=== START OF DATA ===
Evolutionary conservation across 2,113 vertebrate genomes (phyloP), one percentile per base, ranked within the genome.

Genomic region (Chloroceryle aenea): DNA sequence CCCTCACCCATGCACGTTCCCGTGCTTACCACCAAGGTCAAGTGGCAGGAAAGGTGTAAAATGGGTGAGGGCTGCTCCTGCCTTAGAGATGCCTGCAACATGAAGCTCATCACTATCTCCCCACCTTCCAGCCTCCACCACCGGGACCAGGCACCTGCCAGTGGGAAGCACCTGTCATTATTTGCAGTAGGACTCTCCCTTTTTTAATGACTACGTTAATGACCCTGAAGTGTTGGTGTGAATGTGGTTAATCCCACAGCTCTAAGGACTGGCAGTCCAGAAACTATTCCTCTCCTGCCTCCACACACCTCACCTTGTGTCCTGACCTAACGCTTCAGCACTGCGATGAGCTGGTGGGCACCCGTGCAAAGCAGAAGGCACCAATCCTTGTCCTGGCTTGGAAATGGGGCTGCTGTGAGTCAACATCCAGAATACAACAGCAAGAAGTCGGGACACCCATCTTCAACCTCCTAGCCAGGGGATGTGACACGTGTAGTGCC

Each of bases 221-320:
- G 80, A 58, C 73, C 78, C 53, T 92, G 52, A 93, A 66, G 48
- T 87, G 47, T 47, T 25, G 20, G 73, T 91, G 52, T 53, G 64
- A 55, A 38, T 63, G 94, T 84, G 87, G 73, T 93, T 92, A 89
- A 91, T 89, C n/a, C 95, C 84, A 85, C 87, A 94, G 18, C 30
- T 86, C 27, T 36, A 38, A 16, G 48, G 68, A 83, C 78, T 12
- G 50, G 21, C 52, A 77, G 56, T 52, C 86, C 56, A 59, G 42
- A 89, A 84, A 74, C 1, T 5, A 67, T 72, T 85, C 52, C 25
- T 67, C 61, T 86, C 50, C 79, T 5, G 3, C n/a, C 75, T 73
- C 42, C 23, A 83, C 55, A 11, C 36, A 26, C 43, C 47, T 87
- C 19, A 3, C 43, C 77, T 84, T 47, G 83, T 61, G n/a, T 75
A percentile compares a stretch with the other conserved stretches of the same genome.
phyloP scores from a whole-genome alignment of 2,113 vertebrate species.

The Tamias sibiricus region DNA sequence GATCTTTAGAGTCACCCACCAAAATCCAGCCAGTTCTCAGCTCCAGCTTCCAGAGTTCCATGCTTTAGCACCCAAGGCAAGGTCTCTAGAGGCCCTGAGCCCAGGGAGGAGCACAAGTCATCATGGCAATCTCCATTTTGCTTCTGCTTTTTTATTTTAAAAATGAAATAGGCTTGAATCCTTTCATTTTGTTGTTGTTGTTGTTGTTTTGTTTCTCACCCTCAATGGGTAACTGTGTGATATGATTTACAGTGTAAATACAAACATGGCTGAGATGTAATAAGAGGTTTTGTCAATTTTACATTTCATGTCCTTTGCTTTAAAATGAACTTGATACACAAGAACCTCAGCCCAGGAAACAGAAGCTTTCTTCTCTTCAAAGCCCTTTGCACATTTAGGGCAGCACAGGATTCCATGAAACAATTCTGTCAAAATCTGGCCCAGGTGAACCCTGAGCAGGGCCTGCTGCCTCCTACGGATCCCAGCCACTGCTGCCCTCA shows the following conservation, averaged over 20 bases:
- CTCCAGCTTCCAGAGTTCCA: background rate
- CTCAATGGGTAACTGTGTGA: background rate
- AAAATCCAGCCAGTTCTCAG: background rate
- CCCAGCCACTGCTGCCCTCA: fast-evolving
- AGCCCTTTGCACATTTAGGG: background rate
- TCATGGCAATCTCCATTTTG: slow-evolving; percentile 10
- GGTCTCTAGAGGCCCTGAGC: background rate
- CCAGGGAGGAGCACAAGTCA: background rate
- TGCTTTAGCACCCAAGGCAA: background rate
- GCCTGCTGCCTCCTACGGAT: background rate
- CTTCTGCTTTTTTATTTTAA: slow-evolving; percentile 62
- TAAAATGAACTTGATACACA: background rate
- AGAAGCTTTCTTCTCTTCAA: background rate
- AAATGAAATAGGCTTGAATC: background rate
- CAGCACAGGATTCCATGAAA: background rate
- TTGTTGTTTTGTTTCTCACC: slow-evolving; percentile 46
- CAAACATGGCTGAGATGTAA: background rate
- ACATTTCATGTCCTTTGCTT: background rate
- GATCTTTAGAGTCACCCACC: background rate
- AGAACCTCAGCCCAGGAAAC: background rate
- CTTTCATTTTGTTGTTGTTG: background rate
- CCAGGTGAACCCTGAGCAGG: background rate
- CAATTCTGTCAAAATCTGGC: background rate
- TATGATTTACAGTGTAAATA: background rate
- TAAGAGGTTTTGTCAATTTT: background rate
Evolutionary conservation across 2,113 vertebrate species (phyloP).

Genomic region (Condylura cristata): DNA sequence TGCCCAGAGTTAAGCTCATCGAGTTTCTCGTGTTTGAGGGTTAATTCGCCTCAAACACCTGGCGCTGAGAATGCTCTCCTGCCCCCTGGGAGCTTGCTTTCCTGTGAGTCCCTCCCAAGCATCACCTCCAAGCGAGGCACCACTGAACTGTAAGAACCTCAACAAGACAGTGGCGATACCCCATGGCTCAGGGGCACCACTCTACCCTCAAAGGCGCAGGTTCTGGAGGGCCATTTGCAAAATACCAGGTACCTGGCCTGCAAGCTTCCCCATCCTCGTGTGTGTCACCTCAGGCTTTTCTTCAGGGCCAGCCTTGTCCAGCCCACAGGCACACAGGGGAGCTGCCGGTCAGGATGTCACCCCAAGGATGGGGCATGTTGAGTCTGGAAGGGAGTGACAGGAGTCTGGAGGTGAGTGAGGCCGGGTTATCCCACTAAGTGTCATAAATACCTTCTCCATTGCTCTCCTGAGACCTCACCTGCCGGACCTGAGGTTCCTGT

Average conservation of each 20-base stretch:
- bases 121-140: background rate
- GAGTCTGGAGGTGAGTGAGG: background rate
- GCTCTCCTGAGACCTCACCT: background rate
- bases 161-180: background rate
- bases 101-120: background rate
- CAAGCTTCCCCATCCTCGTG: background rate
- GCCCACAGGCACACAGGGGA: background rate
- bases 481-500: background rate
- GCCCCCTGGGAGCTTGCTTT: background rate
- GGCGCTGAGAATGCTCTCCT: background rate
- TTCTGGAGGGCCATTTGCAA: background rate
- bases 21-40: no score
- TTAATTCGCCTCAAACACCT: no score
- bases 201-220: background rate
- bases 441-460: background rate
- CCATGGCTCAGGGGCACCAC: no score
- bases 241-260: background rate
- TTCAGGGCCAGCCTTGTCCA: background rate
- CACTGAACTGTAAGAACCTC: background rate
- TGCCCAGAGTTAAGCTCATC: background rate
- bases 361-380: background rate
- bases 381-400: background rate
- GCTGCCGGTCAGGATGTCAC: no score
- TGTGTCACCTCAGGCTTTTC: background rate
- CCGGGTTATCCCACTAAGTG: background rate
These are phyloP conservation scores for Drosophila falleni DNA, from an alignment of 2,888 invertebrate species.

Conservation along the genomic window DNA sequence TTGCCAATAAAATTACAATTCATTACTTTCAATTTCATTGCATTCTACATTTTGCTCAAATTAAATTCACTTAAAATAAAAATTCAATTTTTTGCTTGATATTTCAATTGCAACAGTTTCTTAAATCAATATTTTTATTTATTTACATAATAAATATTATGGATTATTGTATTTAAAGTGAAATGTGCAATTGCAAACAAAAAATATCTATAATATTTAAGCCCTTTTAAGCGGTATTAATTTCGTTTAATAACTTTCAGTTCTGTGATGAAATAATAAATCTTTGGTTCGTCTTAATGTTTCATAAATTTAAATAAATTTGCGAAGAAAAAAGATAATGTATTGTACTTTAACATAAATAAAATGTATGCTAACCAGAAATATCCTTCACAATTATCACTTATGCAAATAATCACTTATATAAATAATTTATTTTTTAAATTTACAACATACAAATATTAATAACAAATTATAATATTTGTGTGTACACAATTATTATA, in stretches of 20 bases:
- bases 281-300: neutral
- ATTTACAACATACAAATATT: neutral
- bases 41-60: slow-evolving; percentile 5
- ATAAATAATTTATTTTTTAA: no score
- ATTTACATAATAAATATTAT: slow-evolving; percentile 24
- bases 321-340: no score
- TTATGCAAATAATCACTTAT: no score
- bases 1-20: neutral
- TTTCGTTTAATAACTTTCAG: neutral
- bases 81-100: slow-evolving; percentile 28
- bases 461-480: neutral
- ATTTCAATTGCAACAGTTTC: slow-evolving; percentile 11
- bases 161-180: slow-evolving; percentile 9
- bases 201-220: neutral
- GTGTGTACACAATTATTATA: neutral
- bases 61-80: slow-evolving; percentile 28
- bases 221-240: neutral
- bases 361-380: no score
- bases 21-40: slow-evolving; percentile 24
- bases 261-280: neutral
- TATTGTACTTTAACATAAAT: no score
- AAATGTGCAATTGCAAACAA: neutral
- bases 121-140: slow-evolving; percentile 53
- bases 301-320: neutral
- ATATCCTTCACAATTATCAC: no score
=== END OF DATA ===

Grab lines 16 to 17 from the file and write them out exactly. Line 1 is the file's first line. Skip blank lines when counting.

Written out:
The Tamias sibiricus region DNA sequence GATCTTTAGAGTCACCCACCAAAATCCAGCCAGTTCTCAGCTCCAGCTTCCAGAGTTCCATGCTTTAGCACCCAAGGCAAGGTCTCTAGAGGCCCTGAGCCCAGGGAGGAGCACAAGTCATCATGGCAATCTCCATTTTGCTTCTGCTTTTTTATTTTAAAAATGAAATAGGCTTGAATCCTTTCATTTTGTTGTTGTTGTTGTTGTTTTGTTTCTCACCCTCAATGGGTAACTGTGTGATATGATTTACAGTGTAAATACAAACATGGCTGAGATGTAATAAGAGGTTTTGTCAATTTTACATTTCATGTCCTTTGCTTTAAAATGAACTTGATACACAAGAACCTCAGCCCAGGAAACAGAAGCTTTCTTCTCTTCAAAGCCCTTTGCACATTTAGGGCAGCACAGGATTCCATGAAACAATTCTGTCAAAATCTGGCCCAGGTGAACCCTGAGCAGGGCCTGCTGCCTCCTACGGATCCCAGCCACTGCTGCCCTCA shows the following conservation, averaged over 20 bases:
- CTCCAGCTTCCAGAGTTCCA: background rate